United Airlines Holdings Inc (NASDAQ:UAL) and Delta Air Lines, Inc (NYSE:DAL) will embark on their flights to Greece and Iceland. United Airlines starts its operations in July, moving U.S. tourists abroad. The announcement inspires hope among all tourists that have been longing to spend their summer in three European destinations. The only requirement is that they will need to provide documents indicating their vaccination against the deadly coronavirus.
Delta Air Lines made the first move
United Airlines makes its announcement barely a month after Delta Air Lines spoke out about its flights to Athens, Greece. It planned the flights from John F. Kennedy International Airport, St. Paul International Airport, and Boston Logan International Airport.
United has confirmed details about the increased search activity on its websites, which triggers it to take up thrice-weekly flights to Croatia. The company also admits that the European remain new to it and mentions all those routes. They include Washington, DC, Athens, Chicago to Iceland’s Reykjavik, and Newark to Dubrovnik in Croatia.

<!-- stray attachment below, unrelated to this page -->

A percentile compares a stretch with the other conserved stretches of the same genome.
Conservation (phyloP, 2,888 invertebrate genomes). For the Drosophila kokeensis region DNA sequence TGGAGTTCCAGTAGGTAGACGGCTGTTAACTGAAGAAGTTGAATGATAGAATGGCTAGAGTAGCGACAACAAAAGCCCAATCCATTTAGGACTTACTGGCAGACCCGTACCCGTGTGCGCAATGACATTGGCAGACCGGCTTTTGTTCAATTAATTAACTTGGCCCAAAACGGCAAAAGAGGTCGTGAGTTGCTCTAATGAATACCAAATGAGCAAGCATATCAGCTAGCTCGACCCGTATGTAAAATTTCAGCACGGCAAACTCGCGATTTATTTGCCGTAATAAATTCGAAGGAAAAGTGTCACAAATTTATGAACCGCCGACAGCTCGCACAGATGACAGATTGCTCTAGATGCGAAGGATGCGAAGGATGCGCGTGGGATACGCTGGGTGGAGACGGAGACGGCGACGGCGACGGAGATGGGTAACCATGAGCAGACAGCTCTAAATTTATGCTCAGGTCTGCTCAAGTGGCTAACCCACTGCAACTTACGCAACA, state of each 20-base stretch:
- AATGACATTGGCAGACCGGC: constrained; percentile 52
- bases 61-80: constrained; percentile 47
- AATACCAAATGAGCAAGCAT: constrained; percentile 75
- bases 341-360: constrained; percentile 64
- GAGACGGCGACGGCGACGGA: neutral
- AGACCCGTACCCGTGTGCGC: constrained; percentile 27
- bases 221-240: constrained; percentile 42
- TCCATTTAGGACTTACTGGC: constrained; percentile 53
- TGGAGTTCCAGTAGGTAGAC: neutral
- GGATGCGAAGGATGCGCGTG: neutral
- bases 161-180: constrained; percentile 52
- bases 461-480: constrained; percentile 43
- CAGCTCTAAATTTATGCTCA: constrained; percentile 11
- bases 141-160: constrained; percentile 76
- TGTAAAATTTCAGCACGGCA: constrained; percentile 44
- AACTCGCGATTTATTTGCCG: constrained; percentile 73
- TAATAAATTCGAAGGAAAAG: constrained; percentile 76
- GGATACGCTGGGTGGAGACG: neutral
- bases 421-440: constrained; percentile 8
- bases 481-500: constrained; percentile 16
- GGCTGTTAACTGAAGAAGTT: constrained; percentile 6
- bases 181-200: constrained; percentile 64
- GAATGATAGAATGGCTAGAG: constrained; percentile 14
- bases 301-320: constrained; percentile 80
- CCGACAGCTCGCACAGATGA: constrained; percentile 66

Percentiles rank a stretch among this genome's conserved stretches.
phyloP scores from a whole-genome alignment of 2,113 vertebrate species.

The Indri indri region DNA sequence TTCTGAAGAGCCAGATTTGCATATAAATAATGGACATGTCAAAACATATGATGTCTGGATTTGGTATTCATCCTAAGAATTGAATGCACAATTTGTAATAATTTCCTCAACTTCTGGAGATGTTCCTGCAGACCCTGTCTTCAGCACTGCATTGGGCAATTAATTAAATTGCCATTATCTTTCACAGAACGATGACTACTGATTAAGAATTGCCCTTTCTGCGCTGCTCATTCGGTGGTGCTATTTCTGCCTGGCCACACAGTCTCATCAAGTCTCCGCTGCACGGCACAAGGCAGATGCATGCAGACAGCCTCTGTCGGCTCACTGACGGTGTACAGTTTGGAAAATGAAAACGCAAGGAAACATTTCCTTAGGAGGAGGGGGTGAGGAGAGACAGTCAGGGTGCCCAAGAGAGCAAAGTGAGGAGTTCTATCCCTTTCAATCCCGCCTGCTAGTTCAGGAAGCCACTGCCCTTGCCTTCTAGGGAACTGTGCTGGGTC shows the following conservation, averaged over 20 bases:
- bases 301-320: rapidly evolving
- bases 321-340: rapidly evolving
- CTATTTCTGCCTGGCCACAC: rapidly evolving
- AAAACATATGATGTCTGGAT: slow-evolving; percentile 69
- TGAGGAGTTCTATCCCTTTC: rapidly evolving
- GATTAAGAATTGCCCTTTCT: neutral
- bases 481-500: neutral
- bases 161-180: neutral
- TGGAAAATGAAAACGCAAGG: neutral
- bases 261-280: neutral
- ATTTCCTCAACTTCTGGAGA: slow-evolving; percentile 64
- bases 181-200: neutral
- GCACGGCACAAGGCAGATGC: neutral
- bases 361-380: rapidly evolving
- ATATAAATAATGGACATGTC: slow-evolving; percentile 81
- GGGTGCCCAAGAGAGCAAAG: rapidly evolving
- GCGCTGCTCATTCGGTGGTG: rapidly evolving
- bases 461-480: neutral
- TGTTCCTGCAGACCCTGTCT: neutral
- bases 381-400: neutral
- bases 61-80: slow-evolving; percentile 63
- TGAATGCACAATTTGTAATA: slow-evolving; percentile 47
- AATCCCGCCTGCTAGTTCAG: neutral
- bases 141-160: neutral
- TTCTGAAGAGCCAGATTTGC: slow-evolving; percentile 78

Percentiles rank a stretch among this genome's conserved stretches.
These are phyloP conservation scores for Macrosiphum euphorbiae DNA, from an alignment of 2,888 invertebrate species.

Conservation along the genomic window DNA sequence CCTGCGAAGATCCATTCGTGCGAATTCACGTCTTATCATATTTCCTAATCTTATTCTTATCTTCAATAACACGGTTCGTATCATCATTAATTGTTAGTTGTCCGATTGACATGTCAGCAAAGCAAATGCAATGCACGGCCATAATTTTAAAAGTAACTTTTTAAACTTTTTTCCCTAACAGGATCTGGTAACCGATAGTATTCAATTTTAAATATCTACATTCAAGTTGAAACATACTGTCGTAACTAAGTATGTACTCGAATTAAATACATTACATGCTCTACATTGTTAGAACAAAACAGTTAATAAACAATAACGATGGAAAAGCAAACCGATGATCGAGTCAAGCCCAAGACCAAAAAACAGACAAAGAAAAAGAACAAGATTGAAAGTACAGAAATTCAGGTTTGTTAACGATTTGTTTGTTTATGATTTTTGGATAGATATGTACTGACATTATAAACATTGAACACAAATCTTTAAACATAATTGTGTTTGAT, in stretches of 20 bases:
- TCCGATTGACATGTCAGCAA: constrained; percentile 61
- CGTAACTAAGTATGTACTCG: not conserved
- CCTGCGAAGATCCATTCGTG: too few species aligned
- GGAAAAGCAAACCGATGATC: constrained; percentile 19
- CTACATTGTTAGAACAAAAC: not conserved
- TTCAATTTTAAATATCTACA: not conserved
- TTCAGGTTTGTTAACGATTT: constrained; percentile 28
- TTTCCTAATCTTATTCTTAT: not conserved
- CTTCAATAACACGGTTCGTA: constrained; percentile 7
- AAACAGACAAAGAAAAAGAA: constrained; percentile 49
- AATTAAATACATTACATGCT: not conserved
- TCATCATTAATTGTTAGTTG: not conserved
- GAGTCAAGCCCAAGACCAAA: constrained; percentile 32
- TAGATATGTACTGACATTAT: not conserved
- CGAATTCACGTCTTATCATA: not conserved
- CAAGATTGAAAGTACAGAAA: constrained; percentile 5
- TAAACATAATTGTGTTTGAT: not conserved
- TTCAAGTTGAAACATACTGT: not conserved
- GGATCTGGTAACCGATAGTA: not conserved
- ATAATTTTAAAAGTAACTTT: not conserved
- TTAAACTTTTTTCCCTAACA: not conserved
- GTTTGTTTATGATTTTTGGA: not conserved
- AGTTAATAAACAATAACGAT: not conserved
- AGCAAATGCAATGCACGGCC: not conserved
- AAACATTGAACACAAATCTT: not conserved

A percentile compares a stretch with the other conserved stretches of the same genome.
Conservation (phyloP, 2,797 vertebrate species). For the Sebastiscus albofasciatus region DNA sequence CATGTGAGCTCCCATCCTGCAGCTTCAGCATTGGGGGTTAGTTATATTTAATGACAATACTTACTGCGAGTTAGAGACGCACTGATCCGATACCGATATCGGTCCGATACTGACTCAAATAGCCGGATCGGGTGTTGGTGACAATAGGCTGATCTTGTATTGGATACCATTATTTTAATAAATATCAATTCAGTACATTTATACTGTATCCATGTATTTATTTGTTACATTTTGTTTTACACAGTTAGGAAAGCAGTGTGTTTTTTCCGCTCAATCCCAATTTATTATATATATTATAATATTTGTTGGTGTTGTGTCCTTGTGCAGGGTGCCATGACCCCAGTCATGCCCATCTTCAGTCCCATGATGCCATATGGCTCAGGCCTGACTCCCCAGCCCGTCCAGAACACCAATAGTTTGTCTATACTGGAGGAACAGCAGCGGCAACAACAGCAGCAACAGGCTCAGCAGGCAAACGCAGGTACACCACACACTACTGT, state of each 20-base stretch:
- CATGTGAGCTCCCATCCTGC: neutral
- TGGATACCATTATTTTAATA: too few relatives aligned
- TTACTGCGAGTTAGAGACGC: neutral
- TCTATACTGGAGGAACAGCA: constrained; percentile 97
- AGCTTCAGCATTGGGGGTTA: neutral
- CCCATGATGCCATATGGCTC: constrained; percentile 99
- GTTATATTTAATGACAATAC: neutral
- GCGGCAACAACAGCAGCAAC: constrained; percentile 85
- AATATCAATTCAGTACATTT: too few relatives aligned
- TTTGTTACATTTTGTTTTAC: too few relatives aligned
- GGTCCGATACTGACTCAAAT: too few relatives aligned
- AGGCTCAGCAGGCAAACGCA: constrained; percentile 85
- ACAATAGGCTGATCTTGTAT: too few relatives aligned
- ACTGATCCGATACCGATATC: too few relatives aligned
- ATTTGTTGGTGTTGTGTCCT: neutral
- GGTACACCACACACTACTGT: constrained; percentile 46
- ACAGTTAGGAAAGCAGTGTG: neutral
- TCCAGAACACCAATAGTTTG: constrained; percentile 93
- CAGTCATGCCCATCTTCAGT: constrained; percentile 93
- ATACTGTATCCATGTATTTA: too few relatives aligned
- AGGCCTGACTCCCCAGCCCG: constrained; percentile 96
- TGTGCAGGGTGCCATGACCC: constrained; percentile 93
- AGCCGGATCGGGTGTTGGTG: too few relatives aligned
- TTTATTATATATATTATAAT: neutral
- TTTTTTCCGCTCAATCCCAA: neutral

Why Iceland remains free
Iceland falls under the Schengen zone, a segment where tourists can travel without necessarily having visas. However, the country hasn’t been classified under the European Union. In other words, visitors from outside the E.U. don’t have to suffer from the Covid-restrictions put in place.
Iceland Air gave out a statement recently, protesting against the current state of affairs. The airline expressed its deep disagreement with the new trend, where people regard the country to be a backdoor to the grander continent.
People from Iceland can’t move to the rest of Europe unless they prove to be Schengen residents.
Greece leads the way in re-opening travel
Greece has no issues with U.S. travelers who can provide their negative COVID-19 test results. Travelers can also offer their vaccination certificates to gain entry into the country. Lifting the ban will allow more tourists to travel between the two countries.
Greece happens to be one of the E.U. members, and its move impacts the bloc significantly. In other words, the bloc feels the great need to follow suit in re-opening travel on a broader scale.
Both Greece and Iceland admit the great role that their tourism sectors play in boosting their revenues. For example, the industry makes up a considerable percentage of Greece’s economy.